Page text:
After the story of the spies, the last section of this parasha deals with tsitsit and is the third verse of the Shema.
Nechama Leibowitz explained that the underlying intention of Tsitsit is clarified in this parasha. She quoted from Rashi whose interpretation of the word was that it alludes to “looking”, and he wrote “the tsitsit shall be a witness that you may look upon it”. The verse in the Torah goes on to explain “And you shall see it and remember all the commandments of the Lord and do them”, as the sages say “teaching that seeing leads to remembering and remembering to doing”. She quoted from Nachmanides that the object of the seeing was the blue thread. Nachmanides and Rashbam reasoned that “blue is like the sea, the sea is like the sky, and the sky is like the throne of Glory”. The blue thread reminds man of his Creator, and his obligation to carry out His will, through the medium of the precepts of the Torah.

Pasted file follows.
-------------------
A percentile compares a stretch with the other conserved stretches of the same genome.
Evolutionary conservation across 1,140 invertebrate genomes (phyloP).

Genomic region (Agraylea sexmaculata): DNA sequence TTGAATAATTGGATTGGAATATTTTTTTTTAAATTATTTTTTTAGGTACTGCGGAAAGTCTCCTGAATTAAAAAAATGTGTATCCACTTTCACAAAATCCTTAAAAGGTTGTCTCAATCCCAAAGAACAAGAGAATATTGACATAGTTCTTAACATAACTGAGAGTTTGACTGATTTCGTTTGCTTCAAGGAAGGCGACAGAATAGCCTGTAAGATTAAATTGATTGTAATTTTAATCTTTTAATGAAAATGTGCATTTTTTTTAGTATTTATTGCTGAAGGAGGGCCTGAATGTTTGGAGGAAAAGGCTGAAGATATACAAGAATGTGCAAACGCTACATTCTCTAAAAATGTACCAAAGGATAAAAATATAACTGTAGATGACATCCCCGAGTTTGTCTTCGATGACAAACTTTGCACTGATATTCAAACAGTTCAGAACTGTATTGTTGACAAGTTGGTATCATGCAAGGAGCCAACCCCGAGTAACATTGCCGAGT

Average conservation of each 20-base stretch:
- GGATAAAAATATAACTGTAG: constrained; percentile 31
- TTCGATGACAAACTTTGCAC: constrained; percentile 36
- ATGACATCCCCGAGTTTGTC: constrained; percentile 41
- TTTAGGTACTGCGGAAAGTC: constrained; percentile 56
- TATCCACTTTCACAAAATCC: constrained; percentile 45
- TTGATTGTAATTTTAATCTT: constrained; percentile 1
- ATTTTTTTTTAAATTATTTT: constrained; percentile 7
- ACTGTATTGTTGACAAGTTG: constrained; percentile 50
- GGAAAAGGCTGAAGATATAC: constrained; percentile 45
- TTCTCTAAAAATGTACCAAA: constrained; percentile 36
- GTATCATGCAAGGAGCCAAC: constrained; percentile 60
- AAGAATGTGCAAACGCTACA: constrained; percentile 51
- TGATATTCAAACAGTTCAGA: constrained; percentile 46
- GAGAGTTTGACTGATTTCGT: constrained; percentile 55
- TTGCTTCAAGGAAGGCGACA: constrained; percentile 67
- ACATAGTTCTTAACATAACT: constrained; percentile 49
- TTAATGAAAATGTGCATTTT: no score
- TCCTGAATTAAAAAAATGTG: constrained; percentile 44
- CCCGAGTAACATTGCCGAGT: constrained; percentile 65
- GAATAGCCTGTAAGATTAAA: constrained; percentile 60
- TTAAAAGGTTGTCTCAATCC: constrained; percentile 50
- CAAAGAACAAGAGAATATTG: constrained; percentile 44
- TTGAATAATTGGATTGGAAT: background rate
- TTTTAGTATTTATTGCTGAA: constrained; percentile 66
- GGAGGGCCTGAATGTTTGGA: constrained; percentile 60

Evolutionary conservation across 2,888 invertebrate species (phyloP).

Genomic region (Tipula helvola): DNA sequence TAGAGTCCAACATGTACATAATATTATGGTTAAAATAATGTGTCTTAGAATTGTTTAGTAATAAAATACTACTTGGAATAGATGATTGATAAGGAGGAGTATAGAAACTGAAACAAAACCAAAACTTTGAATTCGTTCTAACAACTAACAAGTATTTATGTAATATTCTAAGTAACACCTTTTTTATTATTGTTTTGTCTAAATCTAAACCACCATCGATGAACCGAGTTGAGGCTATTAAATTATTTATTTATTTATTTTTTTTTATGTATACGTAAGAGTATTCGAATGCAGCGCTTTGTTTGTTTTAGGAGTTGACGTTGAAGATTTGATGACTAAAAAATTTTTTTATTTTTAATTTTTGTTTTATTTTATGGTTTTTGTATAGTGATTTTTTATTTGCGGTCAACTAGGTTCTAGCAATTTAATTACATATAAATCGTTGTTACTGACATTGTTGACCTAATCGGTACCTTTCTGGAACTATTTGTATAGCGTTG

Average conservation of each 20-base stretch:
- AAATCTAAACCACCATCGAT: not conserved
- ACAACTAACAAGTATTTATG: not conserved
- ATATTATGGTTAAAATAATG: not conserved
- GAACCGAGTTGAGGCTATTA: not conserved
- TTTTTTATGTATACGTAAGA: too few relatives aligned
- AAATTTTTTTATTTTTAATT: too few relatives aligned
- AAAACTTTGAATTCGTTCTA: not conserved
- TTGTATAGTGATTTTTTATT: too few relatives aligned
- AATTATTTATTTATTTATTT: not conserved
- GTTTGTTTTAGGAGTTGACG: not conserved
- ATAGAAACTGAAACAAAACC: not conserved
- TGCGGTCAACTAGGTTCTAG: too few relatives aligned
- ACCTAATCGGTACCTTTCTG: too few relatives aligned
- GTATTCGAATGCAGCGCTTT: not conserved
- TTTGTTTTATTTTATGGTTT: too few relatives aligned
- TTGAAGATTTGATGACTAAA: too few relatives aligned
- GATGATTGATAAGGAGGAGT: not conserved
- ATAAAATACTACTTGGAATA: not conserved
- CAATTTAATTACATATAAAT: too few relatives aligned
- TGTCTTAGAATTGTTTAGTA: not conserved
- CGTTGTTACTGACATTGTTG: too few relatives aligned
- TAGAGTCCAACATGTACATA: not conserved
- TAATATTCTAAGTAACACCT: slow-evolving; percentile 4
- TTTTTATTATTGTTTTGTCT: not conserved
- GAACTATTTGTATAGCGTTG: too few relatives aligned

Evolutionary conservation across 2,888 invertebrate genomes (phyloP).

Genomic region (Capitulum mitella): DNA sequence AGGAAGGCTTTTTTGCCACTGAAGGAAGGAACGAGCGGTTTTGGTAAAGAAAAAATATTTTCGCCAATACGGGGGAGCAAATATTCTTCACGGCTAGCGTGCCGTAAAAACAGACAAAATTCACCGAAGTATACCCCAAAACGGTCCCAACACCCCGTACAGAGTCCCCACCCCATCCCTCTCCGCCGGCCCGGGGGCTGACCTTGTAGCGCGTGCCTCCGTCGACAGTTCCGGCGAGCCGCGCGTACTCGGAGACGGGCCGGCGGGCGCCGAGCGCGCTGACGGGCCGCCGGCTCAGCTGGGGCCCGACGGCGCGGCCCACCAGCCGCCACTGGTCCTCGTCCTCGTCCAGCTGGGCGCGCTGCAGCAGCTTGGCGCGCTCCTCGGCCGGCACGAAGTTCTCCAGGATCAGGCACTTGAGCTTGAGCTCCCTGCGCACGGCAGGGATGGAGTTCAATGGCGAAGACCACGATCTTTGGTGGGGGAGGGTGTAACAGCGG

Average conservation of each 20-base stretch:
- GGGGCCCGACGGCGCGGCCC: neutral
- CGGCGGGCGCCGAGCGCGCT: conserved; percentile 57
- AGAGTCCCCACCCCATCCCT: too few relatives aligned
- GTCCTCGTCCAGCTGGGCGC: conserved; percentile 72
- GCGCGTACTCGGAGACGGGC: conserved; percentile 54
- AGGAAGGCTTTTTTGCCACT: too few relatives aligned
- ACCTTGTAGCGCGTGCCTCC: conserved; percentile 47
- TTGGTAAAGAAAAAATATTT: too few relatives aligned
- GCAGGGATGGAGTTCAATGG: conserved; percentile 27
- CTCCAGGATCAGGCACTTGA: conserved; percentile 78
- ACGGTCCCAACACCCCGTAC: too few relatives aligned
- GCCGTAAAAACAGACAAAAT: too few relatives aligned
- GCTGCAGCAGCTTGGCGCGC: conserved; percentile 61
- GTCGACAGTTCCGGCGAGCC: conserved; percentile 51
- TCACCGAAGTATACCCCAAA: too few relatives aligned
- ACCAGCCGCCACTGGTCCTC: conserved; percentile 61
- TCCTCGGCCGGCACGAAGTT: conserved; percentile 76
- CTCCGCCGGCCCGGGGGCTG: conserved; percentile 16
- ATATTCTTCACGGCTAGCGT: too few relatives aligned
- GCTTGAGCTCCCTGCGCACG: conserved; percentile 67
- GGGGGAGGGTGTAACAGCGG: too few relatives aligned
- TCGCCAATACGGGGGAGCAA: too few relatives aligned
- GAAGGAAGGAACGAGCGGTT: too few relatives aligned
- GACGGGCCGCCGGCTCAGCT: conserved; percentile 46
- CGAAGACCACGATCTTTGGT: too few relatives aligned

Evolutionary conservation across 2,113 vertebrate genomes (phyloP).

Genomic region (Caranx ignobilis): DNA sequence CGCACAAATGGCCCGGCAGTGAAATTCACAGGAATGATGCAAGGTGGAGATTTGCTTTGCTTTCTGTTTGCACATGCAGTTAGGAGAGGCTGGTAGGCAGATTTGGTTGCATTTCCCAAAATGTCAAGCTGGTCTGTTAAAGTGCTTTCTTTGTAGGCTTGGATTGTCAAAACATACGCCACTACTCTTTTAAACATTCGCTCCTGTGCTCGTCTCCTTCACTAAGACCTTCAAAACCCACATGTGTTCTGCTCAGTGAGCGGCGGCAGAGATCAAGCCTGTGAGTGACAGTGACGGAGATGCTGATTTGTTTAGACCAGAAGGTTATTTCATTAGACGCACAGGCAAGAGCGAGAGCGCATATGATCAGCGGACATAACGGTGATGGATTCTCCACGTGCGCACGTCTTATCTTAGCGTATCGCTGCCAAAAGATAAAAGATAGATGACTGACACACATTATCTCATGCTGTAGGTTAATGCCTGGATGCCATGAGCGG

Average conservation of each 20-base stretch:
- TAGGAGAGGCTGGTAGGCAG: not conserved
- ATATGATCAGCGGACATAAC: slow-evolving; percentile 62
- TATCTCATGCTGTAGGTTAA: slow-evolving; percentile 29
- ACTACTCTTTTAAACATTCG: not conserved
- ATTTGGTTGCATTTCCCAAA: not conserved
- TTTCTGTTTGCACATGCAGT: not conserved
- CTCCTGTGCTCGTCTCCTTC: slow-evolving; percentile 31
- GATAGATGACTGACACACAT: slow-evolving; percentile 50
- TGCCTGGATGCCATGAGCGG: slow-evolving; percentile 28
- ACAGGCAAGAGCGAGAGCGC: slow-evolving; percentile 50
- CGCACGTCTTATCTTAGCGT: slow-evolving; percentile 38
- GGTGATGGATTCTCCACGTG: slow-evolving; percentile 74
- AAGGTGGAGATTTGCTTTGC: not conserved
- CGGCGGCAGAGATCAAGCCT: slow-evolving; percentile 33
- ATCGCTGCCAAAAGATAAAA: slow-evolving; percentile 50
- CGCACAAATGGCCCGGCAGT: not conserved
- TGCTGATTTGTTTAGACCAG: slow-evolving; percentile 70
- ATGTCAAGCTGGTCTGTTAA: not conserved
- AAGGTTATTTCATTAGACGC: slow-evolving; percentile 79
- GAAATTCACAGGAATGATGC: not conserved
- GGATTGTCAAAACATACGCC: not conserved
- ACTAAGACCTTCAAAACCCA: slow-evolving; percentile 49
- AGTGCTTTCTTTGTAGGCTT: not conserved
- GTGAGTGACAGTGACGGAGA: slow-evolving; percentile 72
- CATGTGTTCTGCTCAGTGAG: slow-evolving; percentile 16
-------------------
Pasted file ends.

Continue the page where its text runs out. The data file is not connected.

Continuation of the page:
What if we don’t have a blue thread in our tsitsit? Sforno explained that “you will remember that you are servants of the Almighty, from whom you received commandments on oath. This you will do when you see the seal of the King on his servants.”
Ibn Ezra wrote that “this precept applies to everyone who has a four-cornered garment, that he should wear it continually and not take it off in order to remember. This is to remember not to err and sin at all times”.